Millennials are pretty much like every other generation.
It turns out millennials aren’t fundamentally different from other humans.
The tendency of business leaders, analysts and reporters to treat today’s 20- and 30-somethings like a completely new breed of young person is misguided, according to a new analyst report from Forrester Research, a marketing and strategy firm. Millennials’ habits may be influenced in part by major technological innovations, like smartphones, but that doesn’t make them any different from earlier generations of young people or even today’s 40- and 60-somethings.
The real reason young people’s spending habits differ from those of their parents is simple, says Sucharita Mulpuru, a retail analyst at Forrester and the author of the report: They have less money. Americans under 25 have seen steep declines in income — in 2013, this group had just 82% of the purchasing power they had in 1973, according to Forrester. They’re also weighed down by student debt; education expenses accounted for 7% of total spending for 2013’s under-25 household, which is up from 1% in 1973, the report notes.
“That’s the macro-fact” about millennials, says Mulpuru, “not the fact that they’re on their iPhone.”
Today’s 20-somethings are not the first to experience “disruptive” technology as they come of age, Forrester notes. Mid-century youth watched color television, used copy machines and saw credit cards become popular for the first time. Young adults in the 1990s witnessed the mass marketing of CDs, DVDs, digital music and the explosion of email, as well financial innovations like online stock trading and banking. It’s the myth that millennials and the technology they’ve adopted are fundamentally different than that of previous generations that pushed Mulpuru to dig into the data.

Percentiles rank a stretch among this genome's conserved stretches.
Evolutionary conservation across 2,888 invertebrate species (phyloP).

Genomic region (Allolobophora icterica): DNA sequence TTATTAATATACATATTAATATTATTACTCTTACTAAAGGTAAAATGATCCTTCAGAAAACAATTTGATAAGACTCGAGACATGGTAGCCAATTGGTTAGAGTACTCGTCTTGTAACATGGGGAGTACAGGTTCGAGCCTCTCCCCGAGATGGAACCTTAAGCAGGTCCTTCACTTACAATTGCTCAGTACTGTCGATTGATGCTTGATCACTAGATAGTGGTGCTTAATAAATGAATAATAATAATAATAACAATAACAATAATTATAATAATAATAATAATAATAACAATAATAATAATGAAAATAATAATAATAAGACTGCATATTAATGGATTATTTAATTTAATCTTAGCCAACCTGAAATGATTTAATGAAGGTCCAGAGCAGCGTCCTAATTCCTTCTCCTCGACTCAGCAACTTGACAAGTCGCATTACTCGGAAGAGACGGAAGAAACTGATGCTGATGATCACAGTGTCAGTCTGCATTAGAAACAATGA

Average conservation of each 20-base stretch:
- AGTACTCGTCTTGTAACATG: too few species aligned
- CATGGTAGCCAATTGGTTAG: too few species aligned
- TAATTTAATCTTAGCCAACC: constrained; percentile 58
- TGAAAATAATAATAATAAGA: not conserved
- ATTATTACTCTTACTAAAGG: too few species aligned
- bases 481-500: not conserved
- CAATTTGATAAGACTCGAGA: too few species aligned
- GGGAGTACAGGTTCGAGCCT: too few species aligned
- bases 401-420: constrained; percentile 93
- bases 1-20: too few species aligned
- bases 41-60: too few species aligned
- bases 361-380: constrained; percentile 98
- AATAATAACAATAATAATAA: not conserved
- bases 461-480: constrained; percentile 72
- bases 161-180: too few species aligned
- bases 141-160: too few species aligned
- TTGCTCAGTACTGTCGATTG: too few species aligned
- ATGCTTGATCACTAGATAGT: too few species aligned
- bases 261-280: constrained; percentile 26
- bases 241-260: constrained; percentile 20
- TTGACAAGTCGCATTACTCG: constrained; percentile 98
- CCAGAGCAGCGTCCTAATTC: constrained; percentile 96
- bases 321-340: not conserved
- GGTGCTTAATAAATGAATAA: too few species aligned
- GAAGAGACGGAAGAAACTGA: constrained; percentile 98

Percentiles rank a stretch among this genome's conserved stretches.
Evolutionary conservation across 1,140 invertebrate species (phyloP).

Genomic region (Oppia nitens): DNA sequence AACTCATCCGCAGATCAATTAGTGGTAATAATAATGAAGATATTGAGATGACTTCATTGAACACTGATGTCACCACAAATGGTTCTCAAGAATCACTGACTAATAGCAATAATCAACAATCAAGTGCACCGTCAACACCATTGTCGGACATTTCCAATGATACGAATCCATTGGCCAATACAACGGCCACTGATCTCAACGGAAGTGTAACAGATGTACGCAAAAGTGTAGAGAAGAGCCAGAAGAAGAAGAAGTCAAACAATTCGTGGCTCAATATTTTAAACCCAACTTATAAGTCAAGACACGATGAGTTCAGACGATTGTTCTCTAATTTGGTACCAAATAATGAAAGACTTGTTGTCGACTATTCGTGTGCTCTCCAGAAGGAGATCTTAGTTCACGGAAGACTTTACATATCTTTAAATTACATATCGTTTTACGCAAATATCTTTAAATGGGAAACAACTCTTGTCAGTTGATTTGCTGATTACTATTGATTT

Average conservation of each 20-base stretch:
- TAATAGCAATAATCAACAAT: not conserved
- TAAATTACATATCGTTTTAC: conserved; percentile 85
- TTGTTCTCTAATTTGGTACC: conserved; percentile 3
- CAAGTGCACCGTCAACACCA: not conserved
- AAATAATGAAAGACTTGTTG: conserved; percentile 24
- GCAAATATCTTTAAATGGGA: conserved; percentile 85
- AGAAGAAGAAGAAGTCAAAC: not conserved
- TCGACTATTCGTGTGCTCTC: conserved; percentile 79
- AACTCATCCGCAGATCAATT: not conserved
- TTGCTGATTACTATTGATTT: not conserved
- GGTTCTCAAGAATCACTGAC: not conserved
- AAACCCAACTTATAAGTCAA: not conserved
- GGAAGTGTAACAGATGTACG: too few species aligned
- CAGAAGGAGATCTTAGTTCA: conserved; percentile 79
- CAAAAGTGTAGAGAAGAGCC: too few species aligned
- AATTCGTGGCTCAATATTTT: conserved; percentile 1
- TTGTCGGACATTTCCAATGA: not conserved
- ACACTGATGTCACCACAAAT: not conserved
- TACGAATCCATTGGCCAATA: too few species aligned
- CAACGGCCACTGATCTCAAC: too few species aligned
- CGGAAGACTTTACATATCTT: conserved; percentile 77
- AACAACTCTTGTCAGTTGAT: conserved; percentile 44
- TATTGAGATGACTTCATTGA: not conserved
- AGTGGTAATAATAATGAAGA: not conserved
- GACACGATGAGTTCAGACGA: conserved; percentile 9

“Probably like a lot of people I was just sick of hearing that Instagram is going to change the world,” said Mulpuru, who considers herself part of Generation X. “We have to compare apples to apples. Let’s compare young people today to young people 40 years ago.”
It’s true that compared with their parents and grandparents, today’s young adults are delaying major milestones, like first jobs, getting married and having kids, as well as some of the big purchases that go with them, such as houses and cars. But if history is any indication, millennials will dig themselves out of that financial rut. Just 14% of under-25 households in 2010 owned a home, but by 2013, households led by people between the ages 25 and 34 owned homes at a rate of about 40%, according to Forrester.
“There’s no question that they’ll be okay, but they’re in the nest for longer,” Mulpuru said.